• Gastrointestinal (GI) bleeding
  • Increased potential for bruising
  • Exacerbation of asthma symptoms
  • Increased risk of stroke, heart attack, and blood clots
  • Kidney damage

If you plan to be on NSAIDs for chronic pain long-term, your healthcare provider may alter the dosage. He or she may also provide you with other prescription medication that offsets the potential for developing any of the above conditions. The potential for NSAID complications may be increased if you:

  • Smoke
  • Drink alcohol regularly
  • Are a senior
  • Have a history of heart disease
  • Have high blood pressure
  • Have ever had any GI problems
  • Have kidney or liver disease

All NSAIDs, both prescription and over-the-counter, now sport warning labels thanks to a ruling by the Food and Drug Administration. Despite the warnings, using NSAIDs remains one of the most popular ways to relieve pain.

Frequently Asked Questions

  • What's considered long-term use of NSAIDs?

    Long-term or chronic use is defined as taking NSAIDs more than three times a week for more than three months.

  • What happens if you take NSAIDs every day?

    NSAIDs are fine to take on occasion, but long-term daily use can lead to side effects including stomach ulcers and gastric bleeding. In addition, non-aspirin NSAIDs can increase your risk of heart attacks and stroke. If you have ongoing pain concerns and find yourself reaching for an NSAID every day, talk to your doctor about other options for managing your pain.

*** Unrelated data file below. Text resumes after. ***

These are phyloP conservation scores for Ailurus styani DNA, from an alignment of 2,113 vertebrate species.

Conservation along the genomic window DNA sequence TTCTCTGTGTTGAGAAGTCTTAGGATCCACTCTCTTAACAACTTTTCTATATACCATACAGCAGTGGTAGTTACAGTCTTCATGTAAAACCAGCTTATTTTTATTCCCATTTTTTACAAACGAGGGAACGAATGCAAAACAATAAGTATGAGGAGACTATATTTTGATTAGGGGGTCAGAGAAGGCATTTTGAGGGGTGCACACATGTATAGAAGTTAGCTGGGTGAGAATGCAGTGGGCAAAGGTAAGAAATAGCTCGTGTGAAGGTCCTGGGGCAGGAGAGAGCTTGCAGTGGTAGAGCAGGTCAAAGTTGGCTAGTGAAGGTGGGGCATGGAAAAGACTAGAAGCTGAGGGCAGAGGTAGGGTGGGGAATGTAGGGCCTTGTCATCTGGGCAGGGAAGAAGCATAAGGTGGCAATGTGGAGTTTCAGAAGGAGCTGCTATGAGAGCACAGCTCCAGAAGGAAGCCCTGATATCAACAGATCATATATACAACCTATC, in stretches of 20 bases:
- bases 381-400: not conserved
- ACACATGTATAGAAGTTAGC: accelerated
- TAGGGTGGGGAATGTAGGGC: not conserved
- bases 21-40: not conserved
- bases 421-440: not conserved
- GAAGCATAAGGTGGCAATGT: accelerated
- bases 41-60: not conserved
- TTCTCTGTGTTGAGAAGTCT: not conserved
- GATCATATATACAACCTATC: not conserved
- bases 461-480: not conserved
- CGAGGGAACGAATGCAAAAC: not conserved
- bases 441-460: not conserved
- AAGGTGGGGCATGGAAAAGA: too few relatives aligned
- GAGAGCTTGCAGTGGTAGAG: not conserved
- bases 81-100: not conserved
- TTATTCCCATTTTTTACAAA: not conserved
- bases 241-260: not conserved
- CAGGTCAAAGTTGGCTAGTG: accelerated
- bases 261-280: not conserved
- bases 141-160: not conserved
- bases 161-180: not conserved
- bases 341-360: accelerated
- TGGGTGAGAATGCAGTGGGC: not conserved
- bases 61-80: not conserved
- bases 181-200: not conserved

• Which NSAID is safest for long term use?

    All NSAIDs can have negative side effects from chronic use. The NSAID with the safest cardiovascular profile is naproxen. COX-2 inhibitors, like Celebrex, are associated with fewer gastrointestinal problems than traditional NSAIDs. Ibuprofen has the lowest risk of liver damage.

5 Sources
Verywell Health uses only high-quality sources, including peer-reviewed studies, to support the facts within our articles. Read our editorial process to learn more about how we fact-check and keep our content accurate, reliable, and trustworthy.
  1. Zhou Y, Boudreau DM, Freedman AN. Trends in the use of aspirin and nonsteroidal anti-inflammatory drugs in the general U.S. population. Pharmacoepidemiol Drug Saf. 2014;23(1):43-50. doi:10.1002/pds.3463

  2. Merck Manual Professional Version. Treatment of pain.

  3. Cleveland Clinic. Non-steroidal anti-inflammatory drugs (NSAIDs).

  4. US Food & Drug Administration. FDA Drug Safety Communication: FDA strengthens warning that non-aspirin nonsteroidal anti-inflammatory drugs (NSAIDs) can cause heart attacks or strokes.

  5. Mei J, Polyakova o, Shaliwall S, McDonald K, Wong AYJ. Safety and efficacy considerations for chronic use of NSAIDs for chronic pain. J Precision Med.

Additional Reading
  • American Chronic Pain Association. APCA Medications and Chronic Pain: Supplement 2007. 
  • The American College of Gastroenterology. The Dangers of Aspirin and NSAIDs. 
  • The Merck Manuals Online Medical Library. Pain: Treatment. 
  • The U.S. Food and Drug Administration. COX-2 Selective (includes Bextra, Celebrex, and Vioxx) and Non-Selective Non-Steroidal Anti-Inflammatory Drugs (NSAIDs). 

By Erica Jacques
Erica Jacques, OT, is a board-certified occupational therapist at a level one trauma center.